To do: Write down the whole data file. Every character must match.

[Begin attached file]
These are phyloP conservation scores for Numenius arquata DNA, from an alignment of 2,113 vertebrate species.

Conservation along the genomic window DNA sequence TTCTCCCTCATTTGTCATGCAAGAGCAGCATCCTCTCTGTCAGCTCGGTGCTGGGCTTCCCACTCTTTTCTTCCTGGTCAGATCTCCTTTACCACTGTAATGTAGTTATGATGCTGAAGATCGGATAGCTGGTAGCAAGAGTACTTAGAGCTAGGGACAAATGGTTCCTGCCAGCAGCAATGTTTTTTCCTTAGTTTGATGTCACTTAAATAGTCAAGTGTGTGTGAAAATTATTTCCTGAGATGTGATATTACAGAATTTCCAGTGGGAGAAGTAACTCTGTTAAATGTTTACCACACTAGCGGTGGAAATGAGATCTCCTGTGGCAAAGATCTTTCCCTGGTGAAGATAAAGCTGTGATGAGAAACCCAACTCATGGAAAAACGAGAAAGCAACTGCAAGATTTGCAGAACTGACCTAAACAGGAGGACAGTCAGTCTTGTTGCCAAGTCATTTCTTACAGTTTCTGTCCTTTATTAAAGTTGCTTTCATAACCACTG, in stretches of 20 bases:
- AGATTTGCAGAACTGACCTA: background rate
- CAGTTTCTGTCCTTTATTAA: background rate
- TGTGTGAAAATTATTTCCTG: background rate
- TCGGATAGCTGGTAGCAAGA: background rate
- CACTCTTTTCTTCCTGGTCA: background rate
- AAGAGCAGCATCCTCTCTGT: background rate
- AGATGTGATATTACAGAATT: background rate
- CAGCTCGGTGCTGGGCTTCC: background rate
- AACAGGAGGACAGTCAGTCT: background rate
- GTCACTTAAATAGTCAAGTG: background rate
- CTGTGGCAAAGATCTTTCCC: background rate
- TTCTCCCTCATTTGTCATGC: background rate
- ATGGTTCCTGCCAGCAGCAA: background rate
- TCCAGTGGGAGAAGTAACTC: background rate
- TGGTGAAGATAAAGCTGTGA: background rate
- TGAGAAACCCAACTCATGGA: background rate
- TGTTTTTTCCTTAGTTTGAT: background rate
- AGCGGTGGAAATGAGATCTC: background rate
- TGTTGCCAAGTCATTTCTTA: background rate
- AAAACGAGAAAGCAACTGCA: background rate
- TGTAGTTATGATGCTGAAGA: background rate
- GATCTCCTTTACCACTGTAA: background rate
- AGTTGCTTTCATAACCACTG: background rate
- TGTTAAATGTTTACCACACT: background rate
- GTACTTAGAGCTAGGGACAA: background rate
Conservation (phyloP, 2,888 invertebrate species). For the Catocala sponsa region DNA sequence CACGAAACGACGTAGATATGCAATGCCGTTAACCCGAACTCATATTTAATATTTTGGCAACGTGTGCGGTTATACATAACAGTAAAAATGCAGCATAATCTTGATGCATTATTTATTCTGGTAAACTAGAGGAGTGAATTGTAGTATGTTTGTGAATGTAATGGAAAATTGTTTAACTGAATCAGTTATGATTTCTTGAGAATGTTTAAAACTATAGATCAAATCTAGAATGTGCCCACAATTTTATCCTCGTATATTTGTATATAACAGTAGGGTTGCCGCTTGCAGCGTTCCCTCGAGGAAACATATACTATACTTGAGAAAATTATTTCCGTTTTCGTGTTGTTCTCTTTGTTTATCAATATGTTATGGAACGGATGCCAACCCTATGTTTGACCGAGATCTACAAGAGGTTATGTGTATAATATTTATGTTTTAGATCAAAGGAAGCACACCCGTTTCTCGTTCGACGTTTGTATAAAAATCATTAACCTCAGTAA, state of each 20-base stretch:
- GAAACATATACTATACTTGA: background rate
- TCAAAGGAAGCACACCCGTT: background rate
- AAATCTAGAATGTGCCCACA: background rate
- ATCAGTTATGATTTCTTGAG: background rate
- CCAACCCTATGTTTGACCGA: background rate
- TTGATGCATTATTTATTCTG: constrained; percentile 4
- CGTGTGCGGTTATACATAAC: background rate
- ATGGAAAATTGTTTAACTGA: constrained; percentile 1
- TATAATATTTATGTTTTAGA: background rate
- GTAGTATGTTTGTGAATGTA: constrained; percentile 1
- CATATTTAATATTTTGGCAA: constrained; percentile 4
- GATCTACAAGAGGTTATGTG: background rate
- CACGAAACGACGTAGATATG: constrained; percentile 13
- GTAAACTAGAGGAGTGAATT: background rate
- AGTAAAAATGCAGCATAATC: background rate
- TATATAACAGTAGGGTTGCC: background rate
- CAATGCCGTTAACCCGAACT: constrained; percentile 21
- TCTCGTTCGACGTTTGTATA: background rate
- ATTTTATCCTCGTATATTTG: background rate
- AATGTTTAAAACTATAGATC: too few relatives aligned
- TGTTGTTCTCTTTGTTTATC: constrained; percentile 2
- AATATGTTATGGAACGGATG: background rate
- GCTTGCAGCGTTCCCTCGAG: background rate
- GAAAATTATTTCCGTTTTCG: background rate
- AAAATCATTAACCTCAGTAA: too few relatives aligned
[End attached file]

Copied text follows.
These are phyloP conservation scores for Numenius arquata DNA, from an alignment of 2,113 vertebrate species.

Conservation along the genomic window DNA sequence TTCTCCCTCATTTGTCATGCAAGAGCAGCATCCTCTCTGTCAGCTCGGTGCTGGGCTTCCCACTCTTTTCTTCCTGGTCAGATCTCCTTTACCACTGTAATGTAGTTATGATGCTGAAGATCGGATAGCTGGTAGCAAGAGTACTTAGAGCTAGGGACAAATGGTTCCTGCCAGCAGCAATGTTTTTTCCTTAGTTTGATGTCACTTAAATAGTCAAGTGTGTGTGAAAATTATTTCCTGAGATGTGATATTACAGAATTTCCAGTGGGAGAAGTAACTCTGTTAAATGTTTACCACACTAGCGGTGGAAATGAGATCTCCTGTGGCAAAGATCTTTCCCTGGTGAAGATAAAGCTGTGATGAGAAACCCAACTCATGGAAAAACGAGAAAGCAACTGCAAGATTTGCAGAACTGACCTAAACAGGAGGACAGTCAGTCTTGTTGCCAAGTCATTTCTTACAGTTTCTGTCCTTTATTAAAGTTGCTTTCATAACCACTG, in stretches of 20 bases:
- AGATTTGCAGAACTGACCTA: background rate
- CAGTTTCTGTCCTTTATTAA: background rate
- TGTGTGAAAATTATTTCCTG: background rate
- TCGGATAGCTGGTAGCAAGA: background rate
- CACTCTTTTCTTCCTGGTCA: background rate
- AAGAGCAGCATCCTCTCTGT: background rate
- AGATGTGATATTACAGAATT: background rate
- CAGCTCGGTGCTGGGCTTCC: background rate
- AACAGGAGGACAGTCAGTCT: background rate
- GTCACTTAAATAGTCAAGTG: background rate
- CTGTGGCAAAGATCTTTCCC: background rate
- TTCTCCCTCATTTGTCATGC: background rate
- ATGGTTCCTGCCAGCAGCAA: background rate
- TCCAGTGGGAGAAGTAACTC: background rate
- TGGTGAAGATAAAGCTGTGA: background rate
- TGAGAAACCCAACTCATGGA: background rate
- TGTTTTTTCCTTAGTTTGAT: background rate
- AGCGGTGGAAATGAGATCTC: background rate
- TGTTGCCAAGTCATTTCTTA: background rate
- AAAACGAGAAAGCAACTGCA: background rate
- TGTAGTTATGATGCTGAAGA: background rate
- GATCTCCTTTACCACTGTAA: background rate
- AGTTGCTTTCATAACCACTG: background rate
- TGTTAAATGTTTACCACACT: background rate
- GTACTTAGAGCTAGGGACAA: background rate
Conservation (phyloP, 2,888 invertebrate species). For the Catocala sponsa region DNA sequence CACGAAACGACGTAGATATGCAATGCCGTTAACCCGAACTCATATTTAATATTTTGGCAACGTGTGCGGTTATACATAACAGTAAAAATGCAGCATAATCTTGATGCATTATTTATTCTGGTAAACTAGAGGAGTGAATTGTAGTATGTTTGTGAATGTAATGGAAAATTGTTTAACTGAATCAGTTATGATTTCTTGAGAATGTTTAAAACTATAGATCAAATCTAGAATGTGCCCACAATTTTATCCTCGTATATTTGTATATAACAGTAGGGTTGCCGCTTGCAGCGTTCCCTCGAGGAAACATATACTATACTTGAGAAAATTATTTCCGTTTTCGTGTTGTTCTCTTTGTTTATCAATATGTTATGGAACGGATGCCAACCCTATGTTTGACCGAGATCTACAAGAGGTTATGTGTATAATATTTATGTTTTAGATCAAAGGAAGCACACCCGTTTCTCGTTCGACGTTTGTATAAAAATCATTAACCTCAGTAA, state of each 20-base stretch:
- GAAACATATACTATACTTGA: background rate
- TCAAAGGAAGCACACCCGTT: background rate
- AAATCTAGAATGTGCCCACA: background rate
- ATCAGTTATGATTTCTTGAG: background rate
- CCAACCCTATGTTTGACCGA: background rate
- TTGATGCATTATTTATTCTG: constrained; percentile 4
- CGTGTGCGGTTATACATAAC: background rate
- ATGGAAAATTGTTTAACTGA: constrained; percentile 1
- TATAATATTTATGTTTTAGA: background rate
- GTAGTATGTTTGTGAATGTA: constrained; percentile 1
- CATATTTAATATTTTGGCAA: constrained; percentile 4
- GATCTACAAGAGGTTATGTG: background rate
- CACGAAACGACGTAGATATG: constrained; percentile 13
- GTAAACTAGAGGAGTGAATT: background rate
- AGTAAAAATGCAGCATAATC: background rate
- TATATAACAGTAGGGTTGCC: background rate
- CAATGCCGTTAACCCGAACT: constrained; percentile 21
- TCTCGTTCGACGTTTGTATA: background rate
- ATTTTATCCTCGTATATTTG: background rate
- AATGTTTAAAACTATAGATC: too few relatives aligned
- TGTTGTTCTCTTTGTTTATC: constrained; percentile 2
- AATATGTTATGGAACGGATG: background rate
- GCTTGCAGCGTTCCCTCGAG: background rate
- GAAAATTATTTCCGTTTTCG: background rate
- AAAATCATTAACCTCAGTAA: too few relatives aligned